Why is good coffee so hard to find when you leave home? In my travelling experience - 44 countries at last count - only Australia and Italy can be counted on.
America is a coffee desert, a bad joke really, except in ethnic enclaves; an expensive coffee shop in the five-star Hotel du Louvre in Paris charged me €8 for eau de dishwasher, with faint notes of coal dust; the Spaniards haven't got a clue.
In the UK, order tea.
In Ireland, where I was in June, they seem reluctant to surrender the idea of instant coffee, so even the fresh-ground variety is dispensed from machines whose operators press a single button and wait. I got dizzy from turning on my heel and began to settle for Guinness.
I did find superb coffee in Cork, Ireland's second city, and the centre of some of the best eating on the Emerald Isle. In his tiny coffee shop Filter, just across the river from the top of the Grand Parade, Eoin (pronounced Owen) McCarthy offers 22 varieties of bean from all of the coffee-producer countries you've heard of and plenty you haven't.
He's mad-keen - as all the connoisseurs seem to be these days - on the soft brew that comes from drip-filtering coffee of single origin, but it was his oily espresso and creamy macchiato that gave me the hit I'd been hungering for since I left home.
Along the street - a quay really, alongside the River Lee, which laps the edges of the town centre - I try some of the vegetarian and vegan goodies at Quay Co-op, whose literature proclaims its passionate commitment to social justice and pure political principle. It's a sobering reminder that vegetarianism is not just a dietary choice, but an environmental and political one: there's oodles of evidence that the single biggest contribution any of us can make to staving off the threat of global warming is to eat less meat.
Cork, at the southern end of the country, is generally regarded as the home of good food in Ireland. I kept asking the locals why and kept getting the two-word answer Myrtle Allen (see story opposite), but even a cursory stroll around the town turns up hidden treasures. I was lucky enough to be led by Alice Coyle, who runs the local branch of Fab Food Trails that her aunt pioneered in Dublin.
The place to start is unquestionably the English Market in the middle of the town. Named to distinguish it from the farmers' market established later and a few blocks away, it is famous throughout Ireland for the range and quality of the produce on sale: Rick Stein says it's the best covered market in the UK and Ireland combined.
And it's not simply a tourist attraction or a place for the well-to-do to buy organic vegetables. This is where the smartest home cooks do their shopping alongside the chefs from the city's top restaurants: the menus on the best tables in town will state the provenance of their ingredients, tracing it not just to the market, but to the specific trader.
The fishmonger of choice seems to be Pat O'Connell, whose shop is named Kay O'Connell for his late mother, who established it in 1962, and who, says Pat, "is still keeping an eye on me and giving me a clip around the ear from time to time".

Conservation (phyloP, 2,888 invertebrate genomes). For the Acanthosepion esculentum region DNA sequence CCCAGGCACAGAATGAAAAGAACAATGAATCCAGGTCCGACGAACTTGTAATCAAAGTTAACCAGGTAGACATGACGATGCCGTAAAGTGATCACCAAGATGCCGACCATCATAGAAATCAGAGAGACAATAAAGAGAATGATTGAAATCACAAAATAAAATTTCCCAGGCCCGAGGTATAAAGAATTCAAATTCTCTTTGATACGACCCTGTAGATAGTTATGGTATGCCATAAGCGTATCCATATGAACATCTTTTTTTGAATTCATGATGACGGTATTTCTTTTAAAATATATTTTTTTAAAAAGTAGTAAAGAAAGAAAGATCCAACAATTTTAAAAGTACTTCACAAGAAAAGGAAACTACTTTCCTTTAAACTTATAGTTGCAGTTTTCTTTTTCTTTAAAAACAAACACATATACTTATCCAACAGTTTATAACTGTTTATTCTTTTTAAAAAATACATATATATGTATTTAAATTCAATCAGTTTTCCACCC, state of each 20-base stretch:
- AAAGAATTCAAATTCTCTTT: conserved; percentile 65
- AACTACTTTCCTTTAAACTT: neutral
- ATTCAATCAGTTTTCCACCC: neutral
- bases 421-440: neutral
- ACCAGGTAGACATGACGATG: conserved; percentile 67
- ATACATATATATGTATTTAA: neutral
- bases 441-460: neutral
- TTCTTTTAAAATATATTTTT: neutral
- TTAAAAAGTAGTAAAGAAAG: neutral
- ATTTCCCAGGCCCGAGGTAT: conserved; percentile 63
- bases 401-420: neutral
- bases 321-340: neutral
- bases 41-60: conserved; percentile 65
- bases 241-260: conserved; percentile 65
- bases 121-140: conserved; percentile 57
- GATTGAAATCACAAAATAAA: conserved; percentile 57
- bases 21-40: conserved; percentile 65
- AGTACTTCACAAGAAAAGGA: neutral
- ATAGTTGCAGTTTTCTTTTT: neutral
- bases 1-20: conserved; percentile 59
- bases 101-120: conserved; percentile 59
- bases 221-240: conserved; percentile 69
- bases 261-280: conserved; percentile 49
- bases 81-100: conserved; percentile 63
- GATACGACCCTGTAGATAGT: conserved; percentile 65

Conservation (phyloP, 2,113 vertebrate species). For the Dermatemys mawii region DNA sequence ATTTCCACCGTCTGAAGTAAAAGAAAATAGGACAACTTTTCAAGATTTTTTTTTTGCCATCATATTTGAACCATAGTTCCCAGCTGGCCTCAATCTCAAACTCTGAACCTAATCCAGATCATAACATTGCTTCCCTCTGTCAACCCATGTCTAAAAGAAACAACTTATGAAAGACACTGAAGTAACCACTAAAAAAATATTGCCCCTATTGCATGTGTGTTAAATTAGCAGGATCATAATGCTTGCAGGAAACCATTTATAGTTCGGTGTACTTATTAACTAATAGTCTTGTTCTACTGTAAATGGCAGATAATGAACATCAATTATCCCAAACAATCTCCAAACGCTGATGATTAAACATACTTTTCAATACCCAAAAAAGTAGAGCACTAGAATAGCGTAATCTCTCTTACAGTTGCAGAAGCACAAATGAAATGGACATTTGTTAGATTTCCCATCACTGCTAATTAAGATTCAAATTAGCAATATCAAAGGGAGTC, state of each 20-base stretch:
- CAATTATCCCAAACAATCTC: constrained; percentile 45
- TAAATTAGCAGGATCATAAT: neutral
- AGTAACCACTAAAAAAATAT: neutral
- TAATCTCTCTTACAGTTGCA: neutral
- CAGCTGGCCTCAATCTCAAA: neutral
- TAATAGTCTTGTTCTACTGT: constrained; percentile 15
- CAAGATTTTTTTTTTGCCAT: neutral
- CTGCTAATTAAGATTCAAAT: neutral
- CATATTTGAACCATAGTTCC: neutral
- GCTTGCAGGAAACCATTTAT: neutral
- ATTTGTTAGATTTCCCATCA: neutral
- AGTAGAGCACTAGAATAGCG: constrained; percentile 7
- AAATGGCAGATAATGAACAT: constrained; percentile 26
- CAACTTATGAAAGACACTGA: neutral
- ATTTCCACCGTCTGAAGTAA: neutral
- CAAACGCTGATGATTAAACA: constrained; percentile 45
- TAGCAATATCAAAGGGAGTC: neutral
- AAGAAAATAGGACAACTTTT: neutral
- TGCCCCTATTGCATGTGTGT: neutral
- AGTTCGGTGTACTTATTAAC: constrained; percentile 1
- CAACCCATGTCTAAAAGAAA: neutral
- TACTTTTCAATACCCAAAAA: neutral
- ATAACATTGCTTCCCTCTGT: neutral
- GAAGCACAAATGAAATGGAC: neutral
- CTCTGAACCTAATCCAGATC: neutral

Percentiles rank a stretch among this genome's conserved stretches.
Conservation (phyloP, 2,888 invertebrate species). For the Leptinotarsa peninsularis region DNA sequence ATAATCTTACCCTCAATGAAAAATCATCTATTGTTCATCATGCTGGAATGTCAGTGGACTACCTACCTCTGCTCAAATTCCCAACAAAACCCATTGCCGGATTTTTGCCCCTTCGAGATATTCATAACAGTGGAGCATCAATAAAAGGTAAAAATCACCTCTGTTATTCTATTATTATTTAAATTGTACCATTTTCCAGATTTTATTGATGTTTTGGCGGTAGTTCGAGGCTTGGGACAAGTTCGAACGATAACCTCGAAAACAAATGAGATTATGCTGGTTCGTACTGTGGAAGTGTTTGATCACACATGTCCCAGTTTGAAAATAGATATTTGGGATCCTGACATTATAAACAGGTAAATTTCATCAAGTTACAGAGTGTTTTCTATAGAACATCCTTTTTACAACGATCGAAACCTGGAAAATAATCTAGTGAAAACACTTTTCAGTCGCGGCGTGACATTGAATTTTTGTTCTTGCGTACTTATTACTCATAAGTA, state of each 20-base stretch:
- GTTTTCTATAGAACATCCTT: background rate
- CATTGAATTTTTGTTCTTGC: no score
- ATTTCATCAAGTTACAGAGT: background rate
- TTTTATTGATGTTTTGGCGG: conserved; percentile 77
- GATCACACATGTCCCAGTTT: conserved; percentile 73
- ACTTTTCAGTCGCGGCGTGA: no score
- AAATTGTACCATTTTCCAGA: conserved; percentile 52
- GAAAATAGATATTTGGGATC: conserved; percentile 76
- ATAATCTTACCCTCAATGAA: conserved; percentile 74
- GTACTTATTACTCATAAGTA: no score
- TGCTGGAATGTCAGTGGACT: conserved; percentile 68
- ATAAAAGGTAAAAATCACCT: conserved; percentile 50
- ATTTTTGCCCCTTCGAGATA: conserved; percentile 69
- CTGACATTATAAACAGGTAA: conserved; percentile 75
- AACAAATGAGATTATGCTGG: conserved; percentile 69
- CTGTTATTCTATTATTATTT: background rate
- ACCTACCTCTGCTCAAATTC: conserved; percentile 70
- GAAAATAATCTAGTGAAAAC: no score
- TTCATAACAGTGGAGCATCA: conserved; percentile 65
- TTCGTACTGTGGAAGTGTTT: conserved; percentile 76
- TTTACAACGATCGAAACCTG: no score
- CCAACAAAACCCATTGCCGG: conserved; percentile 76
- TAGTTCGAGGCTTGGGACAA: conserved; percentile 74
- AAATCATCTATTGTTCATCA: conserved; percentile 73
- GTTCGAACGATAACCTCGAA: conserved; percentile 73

With a laugh as wide as his face, he presides over a 20m counter of fish and seafood, from which he gives me a freshly shucked oyster: it's much smaller than a Bluff beauty yet, as with so many Atlantic shellfish, the taste is dense and rich, perfect without the lemon he offers.
I ask him if he has ever been to New Zealand and suggest that, if he ever does, he should time it for Bluff oyster season. "When I go on holidays," he fires back, "I don't go anywhere near a fecking oyster."
Above the bustle of the market, The Farmgate Cafe is a great place to eat the local specialty known as packet and tripe: tripe with the local black pudding, called drisheen.
It's made from beef rather than the more common pork (one stall in the market sells nothing else) and it's the breakfast of champions at any time. Beware though, that the Farmgate is a daytime-only place and you won't find the dish in any local restaurant at night.
I had some pretty good meals in Cork, notably at the unprepossessing Clarion Hotel, which looks like a bus terminal but houses the divine Oysters restaurant where French chef Alex Petit does great things with
the local fish (his seafood chowder, comprising big chunks of trout, ling and halibut in a delicate veloute enlivened with cubes of a peppery sausage, is a lunchtime must).
But the most impressive seafood place I tried was in Kinsale, half an hour south, at Martin Shanahan's Fishy Fishy. Shanahan, who hosts a top-rating television show called Martin's Mad About Fish, has made it a personal mission to increase local fish consumption, subverting the traditional Catholic association of fish with penance and the prejudice against bones ("no skin, no bones, no fear" is his mantra).
And at his 150-seat restaurant, which is full on summer weekends, he turns out sublimely simple dishes. I sampled an entrée called "surf and turf", in which black pudding and prosciutto-topped scallops as big as a baby's fist which reminded me how wonderful those big Atlantic scallops can be when they haven't been frozen and flown 20,000km to the table.
It would be overselling it to say you can't move for good food in Ireland: there is still plenty of greasy pub grub and bad sandwiches. But I noticed a greater range of quality eating than I saw on my visit to the north a few years ago. And the Guinness still tastes as good.